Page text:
The month of May is packed with chamber music goodies at the Carol Woods Retirement Community. Its assembly hall is an ideal venue for intimate musical performances that attracts local music lovers as well as the community’s cultured residents. The Bennett Quartet gave an impressive concert May 2018 and returned, with a 50% change of personnel, for an imaginative program of late Schubert and early Beethoven. The performers included violinists Erin Zehngut and Robert Anemone and violist Samuel Gold. All three are members of the North Carolina Symphony and the violinists take the lead chair in turn. Cellist Kirsten Jermé is assistant director of the Lamar Stringfield Music Camp in Raleigh and is on the faculty of the NC Chamber Music Institute and the Chapel Hill Chamber Music Workshop.

The concert opened with String Quartet No. 13 in A minor, D.804 (“Rosamunde”) (1824), by Franz Schubert (1797-1828). This, the first of the composer’s three mature quartets, was followed by No. 14 in D minor (“Death and the Maiden”) and the great No. 15 in G. No. 13 was the only one of the composer’s quartets to have been performed complete during his lifetime. Its nickname comes from the melody in the second movement which was drawn from the Entr’acte No. 3 incidental music from the short-lived play Rosamunde, Princess of Cypress. Its four movements are Allegro ma non troppo, Andante, Menuetto: Allegro-Trio, and Allegro moderato.

Despite changes of two players, the Bennett Quartet played with very good, carefully crafted ensemble and intonation. Anemone led the Schubert with a sweet tone as he spun the melodic themes. Each of the players produced fine tone while blending especially well with their colleagues. Phrasing and dynamics were stylish and well chosen. The melancholy of the first movement was beautifully expressed while never understating the dramatic interruptions. Their weaving of the permutations of the famous Rosamunde theme was delightful. Jermé’s dark, rich sound was a vivid opener to the Ländler-like third movement. They players gave full vent to the jaunty high spirits of the finale.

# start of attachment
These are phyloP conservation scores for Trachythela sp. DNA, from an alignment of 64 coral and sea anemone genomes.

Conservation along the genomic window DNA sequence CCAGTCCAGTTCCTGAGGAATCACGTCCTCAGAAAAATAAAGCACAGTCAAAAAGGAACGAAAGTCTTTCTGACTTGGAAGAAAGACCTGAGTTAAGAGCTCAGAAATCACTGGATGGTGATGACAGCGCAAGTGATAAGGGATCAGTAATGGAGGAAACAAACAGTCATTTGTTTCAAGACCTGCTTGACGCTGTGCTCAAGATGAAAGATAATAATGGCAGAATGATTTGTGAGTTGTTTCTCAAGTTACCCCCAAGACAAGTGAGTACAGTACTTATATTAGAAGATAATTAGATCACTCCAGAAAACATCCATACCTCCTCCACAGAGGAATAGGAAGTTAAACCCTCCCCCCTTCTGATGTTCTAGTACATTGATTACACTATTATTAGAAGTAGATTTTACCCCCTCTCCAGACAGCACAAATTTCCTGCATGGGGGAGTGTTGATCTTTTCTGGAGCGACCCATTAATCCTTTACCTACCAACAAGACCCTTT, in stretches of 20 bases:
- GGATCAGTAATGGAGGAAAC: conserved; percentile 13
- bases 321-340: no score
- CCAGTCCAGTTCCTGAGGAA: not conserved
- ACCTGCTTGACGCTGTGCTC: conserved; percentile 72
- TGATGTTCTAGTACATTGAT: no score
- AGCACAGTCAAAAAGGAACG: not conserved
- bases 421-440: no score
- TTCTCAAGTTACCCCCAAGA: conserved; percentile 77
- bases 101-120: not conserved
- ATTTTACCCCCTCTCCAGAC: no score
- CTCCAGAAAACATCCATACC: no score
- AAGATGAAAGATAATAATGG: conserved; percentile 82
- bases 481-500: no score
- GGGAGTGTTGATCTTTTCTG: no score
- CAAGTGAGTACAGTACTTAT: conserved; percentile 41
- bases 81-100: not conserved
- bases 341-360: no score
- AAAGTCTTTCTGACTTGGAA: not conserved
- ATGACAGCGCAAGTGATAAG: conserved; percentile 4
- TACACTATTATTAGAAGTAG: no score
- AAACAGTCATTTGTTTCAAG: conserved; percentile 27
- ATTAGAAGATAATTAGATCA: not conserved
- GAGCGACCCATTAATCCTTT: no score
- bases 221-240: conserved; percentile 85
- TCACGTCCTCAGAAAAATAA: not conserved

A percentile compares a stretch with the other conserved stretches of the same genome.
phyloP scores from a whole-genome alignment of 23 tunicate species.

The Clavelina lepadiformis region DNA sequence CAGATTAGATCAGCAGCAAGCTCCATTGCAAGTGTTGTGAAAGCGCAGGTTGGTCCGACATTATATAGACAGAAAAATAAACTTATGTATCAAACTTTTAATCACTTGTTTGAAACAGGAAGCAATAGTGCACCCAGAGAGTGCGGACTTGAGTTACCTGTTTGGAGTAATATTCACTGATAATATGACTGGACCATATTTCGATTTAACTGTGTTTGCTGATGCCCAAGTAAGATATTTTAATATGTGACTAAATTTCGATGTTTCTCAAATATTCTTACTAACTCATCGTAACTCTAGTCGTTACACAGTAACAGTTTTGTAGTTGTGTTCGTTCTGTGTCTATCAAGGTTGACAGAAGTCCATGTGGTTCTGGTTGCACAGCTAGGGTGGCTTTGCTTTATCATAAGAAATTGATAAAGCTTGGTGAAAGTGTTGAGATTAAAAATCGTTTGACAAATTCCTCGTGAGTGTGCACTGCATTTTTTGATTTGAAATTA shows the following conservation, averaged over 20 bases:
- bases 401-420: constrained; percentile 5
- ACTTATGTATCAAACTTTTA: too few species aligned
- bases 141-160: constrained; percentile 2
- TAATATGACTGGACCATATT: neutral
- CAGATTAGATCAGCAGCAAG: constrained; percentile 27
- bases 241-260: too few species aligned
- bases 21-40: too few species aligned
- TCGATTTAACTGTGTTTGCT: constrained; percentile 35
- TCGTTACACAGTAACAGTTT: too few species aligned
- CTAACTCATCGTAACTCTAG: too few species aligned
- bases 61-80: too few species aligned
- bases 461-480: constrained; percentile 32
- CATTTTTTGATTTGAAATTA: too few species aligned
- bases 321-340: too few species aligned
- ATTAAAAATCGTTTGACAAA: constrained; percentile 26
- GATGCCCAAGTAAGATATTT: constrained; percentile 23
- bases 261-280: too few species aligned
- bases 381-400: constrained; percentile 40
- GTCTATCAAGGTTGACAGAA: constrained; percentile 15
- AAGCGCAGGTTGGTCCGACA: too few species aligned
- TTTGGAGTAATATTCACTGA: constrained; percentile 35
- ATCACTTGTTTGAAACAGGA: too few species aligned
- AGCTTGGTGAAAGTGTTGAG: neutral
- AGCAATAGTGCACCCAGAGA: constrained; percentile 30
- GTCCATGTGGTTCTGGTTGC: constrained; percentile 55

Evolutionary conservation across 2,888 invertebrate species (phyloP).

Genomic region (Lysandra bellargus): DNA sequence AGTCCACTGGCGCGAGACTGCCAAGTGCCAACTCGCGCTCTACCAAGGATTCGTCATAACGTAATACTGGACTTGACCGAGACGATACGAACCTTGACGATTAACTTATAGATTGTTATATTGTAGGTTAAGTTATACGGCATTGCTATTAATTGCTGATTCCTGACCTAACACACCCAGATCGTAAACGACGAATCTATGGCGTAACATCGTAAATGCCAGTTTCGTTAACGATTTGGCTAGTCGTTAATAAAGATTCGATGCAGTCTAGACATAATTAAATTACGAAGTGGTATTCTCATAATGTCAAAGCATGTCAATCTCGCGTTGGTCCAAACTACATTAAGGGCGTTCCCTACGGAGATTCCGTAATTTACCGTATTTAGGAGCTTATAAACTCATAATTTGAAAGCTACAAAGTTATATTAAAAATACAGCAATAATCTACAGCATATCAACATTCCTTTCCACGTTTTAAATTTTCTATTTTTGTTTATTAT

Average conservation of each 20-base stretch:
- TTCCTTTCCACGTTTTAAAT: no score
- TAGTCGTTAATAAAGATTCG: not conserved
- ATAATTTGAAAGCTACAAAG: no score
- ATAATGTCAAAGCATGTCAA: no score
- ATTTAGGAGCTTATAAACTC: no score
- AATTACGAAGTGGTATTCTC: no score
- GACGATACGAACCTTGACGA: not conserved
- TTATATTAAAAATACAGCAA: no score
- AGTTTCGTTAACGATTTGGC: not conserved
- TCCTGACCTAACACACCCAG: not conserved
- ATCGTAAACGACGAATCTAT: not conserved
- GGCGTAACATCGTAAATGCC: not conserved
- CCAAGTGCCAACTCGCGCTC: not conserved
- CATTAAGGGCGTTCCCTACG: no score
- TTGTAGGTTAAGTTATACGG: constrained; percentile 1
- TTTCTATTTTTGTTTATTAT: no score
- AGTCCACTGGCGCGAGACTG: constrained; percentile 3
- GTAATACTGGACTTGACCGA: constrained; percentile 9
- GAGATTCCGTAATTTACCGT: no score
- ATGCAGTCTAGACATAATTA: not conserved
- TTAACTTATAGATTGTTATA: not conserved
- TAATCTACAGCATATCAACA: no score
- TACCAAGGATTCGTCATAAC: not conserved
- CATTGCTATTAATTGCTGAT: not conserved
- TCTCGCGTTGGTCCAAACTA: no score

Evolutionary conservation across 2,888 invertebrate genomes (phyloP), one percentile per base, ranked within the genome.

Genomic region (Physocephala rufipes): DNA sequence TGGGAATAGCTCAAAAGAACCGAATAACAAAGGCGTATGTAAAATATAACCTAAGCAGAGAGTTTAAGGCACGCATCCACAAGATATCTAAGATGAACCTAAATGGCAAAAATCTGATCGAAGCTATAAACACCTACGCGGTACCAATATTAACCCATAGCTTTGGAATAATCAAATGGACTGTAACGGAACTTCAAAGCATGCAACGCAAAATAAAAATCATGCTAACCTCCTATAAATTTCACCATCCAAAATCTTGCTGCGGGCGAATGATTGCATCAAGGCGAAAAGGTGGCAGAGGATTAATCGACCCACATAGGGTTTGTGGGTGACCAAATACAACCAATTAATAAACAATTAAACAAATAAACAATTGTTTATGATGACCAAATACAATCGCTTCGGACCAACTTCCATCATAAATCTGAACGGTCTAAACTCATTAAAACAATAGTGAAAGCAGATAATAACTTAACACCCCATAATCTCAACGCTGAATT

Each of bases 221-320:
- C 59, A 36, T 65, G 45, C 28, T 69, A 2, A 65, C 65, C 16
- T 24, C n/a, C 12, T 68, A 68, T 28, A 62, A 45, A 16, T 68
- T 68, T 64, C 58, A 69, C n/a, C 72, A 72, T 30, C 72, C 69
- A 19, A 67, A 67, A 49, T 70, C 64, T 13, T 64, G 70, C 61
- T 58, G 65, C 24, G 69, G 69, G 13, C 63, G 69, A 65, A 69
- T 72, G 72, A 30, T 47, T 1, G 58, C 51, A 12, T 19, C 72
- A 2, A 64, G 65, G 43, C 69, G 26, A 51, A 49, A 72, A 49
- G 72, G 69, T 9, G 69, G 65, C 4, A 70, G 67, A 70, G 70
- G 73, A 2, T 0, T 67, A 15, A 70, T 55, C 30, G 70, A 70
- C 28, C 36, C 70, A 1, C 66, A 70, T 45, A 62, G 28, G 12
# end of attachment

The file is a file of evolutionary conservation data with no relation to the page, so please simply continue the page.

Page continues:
The concert ended with Quartet No. 3 in D (1799) from the set of six early quartets in Opus 18 by Ludwig van Beethoven (1770-1827). The set is not in the order of composition; No. 3 is believed to be his first completed quartet. It mixes established Classical models with his personal approach. Its four movements are Allegro, Andante con moto, Allegro, and Presto.

Violinist Zehngut led this performance with a mellifluous tone to which the opening movement gave plenty of exposure. The players made the most of the contrast between lyrical passages interrupted by brusque, dramatic episodes. The second movement opened with Anemone’s mellow violin and featured delicate dialogs between instruments, some lovely trills, and full, throbbing lower strings. The tempo and mood of the third movement was well chosen and featured some lovely individual instrumental touches as well as fine pizzicatos. The players brought plenty of verve and high spirits to the Presto finale.

The Bennett Quartet, despite personnel changes, again impressed with their interpretive and technical mastery that reflected preparation far beyond any ad hoc group of players. I look forward to their next foray.